Hope on the horizon for HIV/AIDS

At least it’s not all grim news with HIV/AIDS. Scientists have identified a population of people who are immune to HIV/AIDS. They simply cannot be infected by it, no matter how often they are exposed. And since the people they’ve identified with this immunity are long-serving prostitutes in African countries suffering from severe infection rates of the disease, you can be pretty sure that they are exposed to HIV on a daily basis.

The immunity very likely exists in the general population at the same rate that it does in the prostitute population, but one isn’t very likely to notice it in non-prostitutes, as most non-prostitutes who don’t have HIV/AIDS don’t have it because they have simply never been exposed, not because they are immune. But this does provide a great hope for eventually curing HIV/AIDS. As we’ve seen time and time again, there is no disease that is fatal to 100% of the population. There’s always going to be some segment of the population who are immune to any given disease, and figuring out why this is the case is oftentimes the secret to curing the part of the population that isn’t immune.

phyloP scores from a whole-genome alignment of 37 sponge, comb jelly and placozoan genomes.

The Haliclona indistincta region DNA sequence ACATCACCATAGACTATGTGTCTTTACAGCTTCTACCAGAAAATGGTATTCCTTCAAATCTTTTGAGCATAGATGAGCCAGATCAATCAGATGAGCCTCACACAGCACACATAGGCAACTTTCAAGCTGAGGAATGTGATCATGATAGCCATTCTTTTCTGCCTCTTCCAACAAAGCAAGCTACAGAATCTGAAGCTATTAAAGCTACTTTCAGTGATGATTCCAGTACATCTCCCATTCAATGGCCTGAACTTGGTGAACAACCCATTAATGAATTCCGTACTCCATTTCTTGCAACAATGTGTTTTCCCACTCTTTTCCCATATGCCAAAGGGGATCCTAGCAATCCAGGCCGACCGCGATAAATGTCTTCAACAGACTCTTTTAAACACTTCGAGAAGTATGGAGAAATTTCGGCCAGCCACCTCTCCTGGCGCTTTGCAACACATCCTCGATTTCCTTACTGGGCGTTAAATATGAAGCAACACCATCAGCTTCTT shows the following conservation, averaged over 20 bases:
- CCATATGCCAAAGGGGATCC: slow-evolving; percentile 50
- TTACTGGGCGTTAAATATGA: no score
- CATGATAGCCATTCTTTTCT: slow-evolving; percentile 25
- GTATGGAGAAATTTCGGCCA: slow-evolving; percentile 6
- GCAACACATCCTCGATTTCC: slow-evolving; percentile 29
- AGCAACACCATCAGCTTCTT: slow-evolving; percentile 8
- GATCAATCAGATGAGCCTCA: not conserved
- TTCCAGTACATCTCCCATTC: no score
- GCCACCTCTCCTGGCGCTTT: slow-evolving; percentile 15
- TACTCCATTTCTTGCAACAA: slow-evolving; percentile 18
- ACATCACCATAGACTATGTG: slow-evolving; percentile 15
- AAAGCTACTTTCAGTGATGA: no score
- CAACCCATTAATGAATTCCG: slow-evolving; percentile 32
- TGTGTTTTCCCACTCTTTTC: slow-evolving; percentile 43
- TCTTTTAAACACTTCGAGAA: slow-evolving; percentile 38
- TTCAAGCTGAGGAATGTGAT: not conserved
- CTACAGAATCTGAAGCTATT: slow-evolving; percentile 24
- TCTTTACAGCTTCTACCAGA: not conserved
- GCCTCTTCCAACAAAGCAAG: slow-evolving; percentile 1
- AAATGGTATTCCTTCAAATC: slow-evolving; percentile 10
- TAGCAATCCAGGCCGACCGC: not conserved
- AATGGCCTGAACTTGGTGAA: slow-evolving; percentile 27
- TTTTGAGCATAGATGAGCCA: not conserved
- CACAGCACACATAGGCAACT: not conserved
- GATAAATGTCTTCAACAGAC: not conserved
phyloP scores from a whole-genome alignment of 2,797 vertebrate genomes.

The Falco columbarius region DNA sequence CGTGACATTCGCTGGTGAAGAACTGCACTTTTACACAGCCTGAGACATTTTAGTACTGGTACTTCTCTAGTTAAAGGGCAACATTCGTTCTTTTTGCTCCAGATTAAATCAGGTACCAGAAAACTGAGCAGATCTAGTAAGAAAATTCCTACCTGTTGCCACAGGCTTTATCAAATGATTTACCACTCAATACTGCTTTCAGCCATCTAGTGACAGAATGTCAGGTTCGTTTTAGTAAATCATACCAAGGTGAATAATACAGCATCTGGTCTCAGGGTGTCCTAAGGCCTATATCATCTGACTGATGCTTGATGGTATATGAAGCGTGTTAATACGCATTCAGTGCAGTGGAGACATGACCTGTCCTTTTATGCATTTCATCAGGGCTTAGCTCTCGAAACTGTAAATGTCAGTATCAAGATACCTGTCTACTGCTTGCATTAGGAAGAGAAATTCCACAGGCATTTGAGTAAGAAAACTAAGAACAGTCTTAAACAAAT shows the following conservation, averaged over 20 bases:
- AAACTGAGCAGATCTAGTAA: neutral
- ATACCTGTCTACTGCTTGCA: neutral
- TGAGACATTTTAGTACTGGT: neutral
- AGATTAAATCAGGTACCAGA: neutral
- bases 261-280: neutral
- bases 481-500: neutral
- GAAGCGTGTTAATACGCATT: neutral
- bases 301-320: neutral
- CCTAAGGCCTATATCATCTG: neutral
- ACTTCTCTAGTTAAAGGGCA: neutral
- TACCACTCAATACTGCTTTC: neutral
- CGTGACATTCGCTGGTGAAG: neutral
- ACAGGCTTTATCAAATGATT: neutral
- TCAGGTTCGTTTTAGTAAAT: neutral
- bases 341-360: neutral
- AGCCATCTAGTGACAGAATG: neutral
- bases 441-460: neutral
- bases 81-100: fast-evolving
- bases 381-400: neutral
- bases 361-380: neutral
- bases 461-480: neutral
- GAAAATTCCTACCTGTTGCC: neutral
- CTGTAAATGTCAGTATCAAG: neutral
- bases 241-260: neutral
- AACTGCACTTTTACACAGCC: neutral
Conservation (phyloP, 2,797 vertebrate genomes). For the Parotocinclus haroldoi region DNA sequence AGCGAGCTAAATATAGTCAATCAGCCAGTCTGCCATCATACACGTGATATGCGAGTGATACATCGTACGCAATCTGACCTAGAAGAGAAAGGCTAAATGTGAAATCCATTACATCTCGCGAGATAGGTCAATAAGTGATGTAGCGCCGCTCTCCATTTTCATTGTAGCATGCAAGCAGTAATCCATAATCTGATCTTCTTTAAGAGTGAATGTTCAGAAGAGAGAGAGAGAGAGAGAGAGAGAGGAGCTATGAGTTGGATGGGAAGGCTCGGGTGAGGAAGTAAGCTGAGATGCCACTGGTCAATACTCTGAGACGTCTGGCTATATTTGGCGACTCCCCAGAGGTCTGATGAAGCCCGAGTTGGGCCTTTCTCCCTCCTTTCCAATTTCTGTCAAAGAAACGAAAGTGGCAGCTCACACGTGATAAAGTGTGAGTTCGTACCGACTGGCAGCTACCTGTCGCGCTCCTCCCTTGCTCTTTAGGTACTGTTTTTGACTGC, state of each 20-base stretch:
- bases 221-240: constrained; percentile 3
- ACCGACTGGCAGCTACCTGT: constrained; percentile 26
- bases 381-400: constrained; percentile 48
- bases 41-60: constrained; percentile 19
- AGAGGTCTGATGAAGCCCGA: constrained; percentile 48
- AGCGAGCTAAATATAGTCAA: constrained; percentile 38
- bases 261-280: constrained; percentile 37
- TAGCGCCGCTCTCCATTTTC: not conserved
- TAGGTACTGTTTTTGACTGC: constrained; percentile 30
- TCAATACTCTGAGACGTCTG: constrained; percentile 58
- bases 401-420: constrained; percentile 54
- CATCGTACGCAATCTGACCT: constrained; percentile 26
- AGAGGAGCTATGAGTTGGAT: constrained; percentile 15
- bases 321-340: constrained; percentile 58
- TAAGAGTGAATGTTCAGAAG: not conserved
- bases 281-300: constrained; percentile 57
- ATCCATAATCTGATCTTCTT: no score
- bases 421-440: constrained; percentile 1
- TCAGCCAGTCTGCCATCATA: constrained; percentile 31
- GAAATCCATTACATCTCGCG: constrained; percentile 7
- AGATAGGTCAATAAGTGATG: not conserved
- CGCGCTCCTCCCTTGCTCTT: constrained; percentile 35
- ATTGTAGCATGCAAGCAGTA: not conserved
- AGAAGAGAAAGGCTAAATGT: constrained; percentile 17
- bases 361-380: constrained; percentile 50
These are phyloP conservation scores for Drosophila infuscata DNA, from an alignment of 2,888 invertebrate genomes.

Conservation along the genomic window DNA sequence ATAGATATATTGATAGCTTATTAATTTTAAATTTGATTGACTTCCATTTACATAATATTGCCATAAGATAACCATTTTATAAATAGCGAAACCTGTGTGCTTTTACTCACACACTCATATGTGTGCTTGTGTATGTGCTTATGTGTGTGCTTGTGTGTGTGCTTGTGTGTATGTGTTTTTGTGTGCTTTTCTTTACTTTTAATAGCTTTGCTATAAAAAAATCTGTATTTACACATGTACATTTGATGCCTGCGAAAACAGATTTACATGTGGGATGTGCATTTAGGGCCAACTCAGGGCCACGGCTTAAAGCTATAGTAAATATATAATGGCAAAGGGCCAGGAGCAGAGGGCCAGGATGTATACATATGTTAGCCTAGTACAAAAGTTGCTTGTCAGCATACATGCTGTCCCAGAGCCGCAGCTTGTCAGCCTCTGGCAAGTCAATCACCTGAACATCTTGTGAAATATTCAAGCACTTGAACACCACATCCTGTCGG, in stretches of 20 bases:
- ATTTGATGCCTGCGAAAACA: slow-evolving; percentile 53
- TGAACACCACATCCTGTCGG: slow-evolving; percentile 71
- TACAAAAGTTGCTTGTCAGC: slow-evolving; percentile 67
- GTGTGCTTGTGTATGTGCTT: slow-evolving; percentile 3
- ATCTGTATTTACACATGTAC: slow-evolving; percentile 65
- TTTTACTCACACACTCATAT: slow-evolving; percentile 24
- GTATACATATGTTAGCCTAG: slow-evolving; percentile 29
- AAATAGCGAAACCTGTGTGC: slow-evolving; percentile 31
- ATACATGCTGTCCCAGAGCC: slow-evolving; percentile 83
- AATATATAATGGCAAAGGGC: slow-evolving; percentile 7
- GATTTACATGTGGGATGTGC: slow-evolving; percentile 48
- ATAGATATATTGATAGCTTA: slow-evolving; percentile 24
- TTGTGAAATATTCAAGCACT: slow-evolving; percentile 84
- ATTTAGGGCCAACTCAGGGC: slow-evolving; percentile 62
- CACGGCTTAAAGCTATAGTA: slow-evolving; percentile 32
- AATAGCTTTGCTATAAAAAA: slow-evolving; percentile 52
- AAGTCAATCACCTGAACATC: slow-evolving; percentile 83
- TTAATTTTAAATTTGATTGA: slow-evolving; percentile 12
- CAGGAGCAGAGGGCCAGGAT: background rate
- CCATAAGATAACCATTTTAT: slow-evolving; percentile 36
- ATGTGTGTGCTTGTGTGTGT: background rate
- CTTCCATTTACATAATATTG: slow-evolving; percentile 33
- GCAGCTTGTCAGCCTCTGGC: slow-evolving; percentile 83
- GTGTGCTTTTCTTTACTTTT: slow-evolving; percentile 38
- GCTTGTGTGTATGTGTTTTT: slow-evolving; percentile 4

Look at the Bubonic Plague in Europe. It was very deadly, yes, but there was a good level of background immunity too. The people who were susceptible died, while the people who weren’t susceptible (or could survive an infection) lived, and passed on the beneficial genes. There never was another outbreak of the plague nearly as large as the first one. In the worst case, the same will happen with a modern outbreak of, say, super avian flu. Yes, lots of people will die, and modern society will be severely disrupted, but it won’t get everyone. And hopefully we can solve the HIV/AIDS problem without having to fall back on the “let everyone who is susceptible die” strategy.

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